John West and Hilary Van Dixhorn lead the response to Psalm 149-150. Between them can be seen 93-year-old Fr. Philip Edwards, who has encouraged danced prayer. West founded the Valyermo Dancers after the Valyermo, California, Benedictine monks invited him to incarnate prayer in dance for vespers at a 1968 fall festival. (M.A. Kirk)
"At the still point of the turning world … there is the dance."
—T.S. Eliot, Four Quartets
In the still point of a peaceful chapel at St. Andrew's Abbey in the desert, Benedictine monks sang compline (night prayer) with the psalms of David, who was a dancer about 3,000 years ago. Moving in reverent dance-like bows, they are joined by current and returning members of the Valyermo Dancers, many of them Benedictine Oblates.
They had come together Oct. 2 to celebrate the 50th anniversary of the group founded by John West, who studied dance with Janet Collins, the first Black prima ballerina to dance at the Metropolitan Opera. West was invited by the monks to incarnate prayer in dance for vespers at their fall festival in 1968 along with Black youth he mentored in a city parks and recreation program. The Valyermo Dancers evolved four years later from this event.
"When I was a senior graduating from Macalester College in St. Paul, Minnesota, the St. Joseph sisters hired me to choreograph a musical at St. Catherine's, but later asked if I would be interested in being a part of 'an experimental liturgy,' " West said. "I was being asked to create dance. I remember that being the Lord's Prayer, my first 'sacred dance' prayer."
Bradeline Brown, Carla De Sola, Consuelo Zúñiga-West and John West in "God's Troubadour," in the Valyermo Bowl in 1977 (Courtesy of Valyermo Dancers Collection)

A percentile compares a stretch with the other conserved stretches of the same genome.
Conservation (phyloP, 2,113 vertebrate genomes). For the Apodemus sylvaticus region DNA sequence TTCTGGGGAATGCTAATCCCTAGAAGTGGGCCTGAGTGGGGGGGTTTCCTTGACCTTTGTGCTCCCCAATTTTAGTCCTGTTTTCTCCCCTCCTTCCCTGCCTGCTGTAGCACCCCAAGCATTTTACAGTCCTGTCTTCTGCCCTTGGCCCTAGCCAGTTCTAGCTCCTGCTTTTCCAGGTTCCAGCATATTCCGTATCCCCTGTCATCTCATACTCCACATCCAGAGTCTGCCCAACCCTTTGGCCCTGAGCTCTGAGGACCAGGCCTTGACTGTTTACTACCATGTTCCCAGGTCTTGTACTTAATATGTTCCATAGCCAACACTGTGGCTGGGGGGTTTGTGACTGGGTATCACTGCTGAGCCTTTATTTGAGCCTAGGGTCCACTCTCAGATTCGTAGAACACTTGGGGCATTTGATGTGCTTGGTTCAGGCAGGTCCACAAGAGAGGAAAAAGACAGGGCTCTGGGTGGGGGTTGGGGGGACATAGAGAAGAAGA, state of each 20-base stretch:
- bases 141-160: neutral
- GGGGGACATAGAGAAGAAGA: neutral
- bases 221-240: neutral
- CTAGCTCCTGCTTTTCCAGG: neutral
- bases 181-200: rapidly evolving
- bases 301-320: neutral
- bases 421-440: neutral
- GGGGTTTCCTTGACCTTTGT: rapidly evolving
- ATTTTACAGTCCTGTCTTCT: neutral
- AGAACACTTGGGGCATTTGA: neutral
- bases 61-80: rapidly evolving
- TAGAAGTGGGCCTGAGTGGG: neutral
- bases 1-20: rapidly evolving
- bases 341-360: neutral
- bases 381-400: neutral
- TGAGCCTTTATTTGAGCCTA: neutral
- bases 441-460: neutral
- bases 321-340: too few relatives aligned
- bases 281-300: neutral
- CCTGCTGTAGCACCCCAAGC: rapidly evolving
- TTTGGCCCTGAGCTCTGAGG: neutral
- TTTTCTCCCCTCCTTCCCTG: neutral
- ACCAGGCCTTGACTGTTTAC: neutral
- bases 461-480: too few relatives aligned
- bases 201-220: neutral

Over the years, Consuelo Zúñiga-West, West's wife, has been a partner in nurturing the community of dancers. Five decades is a long time for a dance group to continue. It may be the Benedictine strong emphasis on building community and staying rooted in spirituality that energizes them.
When a small group of Benedictines, an offshoot of the Belgian Missionary Benedictines of Sint-Andries, were driven out of China, they settled on 500 acres that had been a ranch near Valyermo, California, in 1955. One Benedictine, Fr. Werner Papeians de Morchoven, was a fine painter, designer and sculptor. The abbot, Fr. Vincent Martin, encouraged the arts. Art came to be a main monastic ministry, continued today with their sculpture workshop.
Ninety-three-year-old Benedictine Fr. Philip Edwards, a landscape architect and a great supporter of danced prayer, shared how the festival developed with hundreds being drawn to the art, crafts and dance. The monks began retreats centered in various art forms, where they would share spirituality and guest artists would lead the "conversation" with the divine through that art.
In the summer of 1971, the monks invited Carla De Sola, the Julliard-educated and respected modern dancer from New York City, to share a one-week dance retreat and this continued annually for 21 years. An outdoor amphitheater, the "Valyermo Bowl," provided a venue for Christian drama and dance.